|FFTC Agricultural Policy Articles|
Feng Chia University, Taiwan
Tsung-Han Ke, Research Fellow,
Rural Economics Society of Taiwan, Taiwan
Source: Council of Agriculture (COA), Executive Yuan, R.O.C. (Taiwan)
(This is a translated article from the original Chinese news release which can be accessed on COA website)
The greenhouse gas emissions of the agricultural sector in Taiwan have been declining yearly since 1990. The details of the principal cause were that Taiwan’s participation in the World Trade Organization (WTO), as well as the trade and economic liberalization, had negative impacts on domestic agricultural production, leading to reduction in cultivated area and livestock and poultry. In addition, the three-stage livestock manure treatment, and promoting the implementation of rationalized fertilization also contributed to the reduction of greenhouse gases. After 1996, foot-and-mouth disease caused a significant reduction in the number of livestock, therefore greenhouse gas emissions from poultry declined continuously for two years.
Based on the source of greenhouse gas emissions in the agricultural sector in 2014, agricultural soils (49.1%) accounted for the largest share of greenhouse gas emissions. According to the industrial classification, the survey showed that about 71% of the greenhouse gas emissions were from farming and 29% from animal husbandry. According to the classification of greenhouse gases, the emissions of various gases were in the following order: nitrous oxide (N2O) accounted for 51.8%, methane (CH4) accounted for 46.7%, carbon dioxide (CO2) accounted for 1.5%.
According to the estimation of carbon content variation for the item of “forest land remaining forest land”, the results showed that the amount of change in carbon content was almost stable each year from 1990 to 2014. These results were mainly due to the land use change of forestry and deforestation that have been regulated in the “Regional Plan Act”, and the “Forestry Act” in Taiwan. Moreover, since the natural forest preservation order was implemented since 1992, the situations of land use change from forest to other land uses were rare. Thus, there were minor changes in the environment of forest. In 1991, 2001 and 2009, due to forest-fires, typhoons and other major disasters, there were higher losses of carbon storage of biomass and lower carbon removals in these three years, but otherwise were stable.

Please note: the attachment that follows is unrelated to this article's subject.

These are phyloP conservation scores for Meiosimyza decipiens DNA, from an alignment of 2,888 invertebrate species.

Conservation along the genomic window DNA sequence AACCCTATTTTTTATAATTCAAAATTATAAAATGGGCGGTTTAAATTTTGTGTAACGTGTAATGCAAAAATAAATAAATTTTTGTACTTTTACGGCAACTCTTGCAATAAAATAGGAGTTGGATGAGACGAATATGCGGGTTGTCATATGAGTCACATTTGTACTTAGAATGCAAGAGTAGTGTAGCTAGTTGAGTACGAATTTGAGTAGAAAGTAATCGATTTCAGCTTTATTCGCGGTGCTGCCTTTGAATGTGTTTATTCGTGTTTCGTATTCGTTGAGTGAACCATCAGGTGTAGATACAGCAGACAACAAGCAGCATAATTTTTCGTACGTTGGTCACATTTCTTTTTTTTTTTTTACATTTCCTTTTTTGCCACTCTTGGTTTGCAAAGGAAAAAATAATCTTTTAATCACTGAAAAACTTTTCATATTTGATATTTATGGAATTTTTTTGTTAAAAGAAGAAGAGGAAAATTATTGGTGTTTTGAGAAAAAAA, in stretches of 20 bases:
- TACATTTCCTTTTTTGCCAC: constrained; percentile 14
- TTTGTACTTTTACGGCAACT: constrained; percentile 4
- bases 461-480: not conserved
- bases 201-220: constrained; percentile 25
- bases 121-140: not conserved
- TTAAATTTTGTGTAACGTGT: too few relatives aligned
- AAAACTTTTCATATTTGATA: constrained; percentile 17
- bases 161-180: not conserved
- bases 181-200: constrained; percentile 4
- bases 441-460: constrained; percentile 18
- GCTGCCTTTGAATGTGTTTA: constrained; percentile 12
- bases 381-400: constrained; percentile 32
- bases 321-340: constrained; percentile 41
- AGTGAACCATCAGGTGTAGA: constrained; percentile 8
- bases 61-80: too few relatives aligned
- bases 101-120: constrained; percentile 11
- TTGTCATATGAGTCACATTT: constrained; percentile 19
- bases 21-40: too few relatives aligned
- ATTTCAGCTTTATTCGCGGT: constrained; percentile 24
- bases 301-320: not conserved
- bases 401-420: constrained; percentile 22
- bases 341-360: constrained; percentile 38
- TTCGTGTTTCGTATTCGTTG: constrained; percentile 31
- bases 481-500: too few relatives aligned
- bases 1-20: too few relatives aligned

In order to manage agricultural greenhouse gas reduction and food security, the policies provided by the Taiwan government in recent years included promoting organic agriculture, eco-friendly agriculture, rational use of fertilizers, three-stage livestock manure treatment, and etc. These policies were aimed at reducing greenhouse gas emissions per unit of agricultural production. The COA adopted the statistical methodology, which was geared to international standards, and following the “2006 IPCC Guidelines for National Greenhouse Gas Inventories” to calculate greenhouse gas emissions and carbon sinks for agriculture (including forestry) sector by using the agriculture statistics data of Taiwan, and the emission factors were based on localization data. The results showed that the emissions of carbon dioxide (CO2), methane (CH4) and nitrous oxide (N2O) were 5,537 kilotonnes of CO2 equivalent, and the carbon uptake was 21,477 kilotonnes of CO2 equivalent in the forestry sector. Comparing to 2005, the CO2 equivalent emissions were reduced by 24%.
The COA noted that unavoidably agricultural production activities will produce greenhouse gases, and from the historical data, it can be seen that the greenhouse gas emissions of the agricultural sector in Taiwan have been declining yearly since 1990. In addition to Taiwan’s participation in the WTO, and the trade and economic liberalization, which were affecting the domestic agricultural production, and resulting in reduction of cultivated area and livestock and poultry. The implementation of eco-friendly policies would also be promoting to the reduction of greenhouse gases.
In light of the increasing emphasis on environmental issues internationally, it has become an important issue how to attend simultaneously to environmental ecology and agricultural development. In response to requests of the “United Nations Framework Convention on Climate Change (UNFCCC)”, and “Paris Agreement”, and according to regulations of the “Greenhouse Gas Reduction and Management Act” in Taiwan, the COA complied with the “2016 Taiwan Greenhouse Gas Inventory” prepared by the Environmental Protection Administration (EPA) as the basis for greenhouse gas management.
Date submitted: Feb. 9, 2017
Reviewed, edited and uploaded: Feb. 16, 2017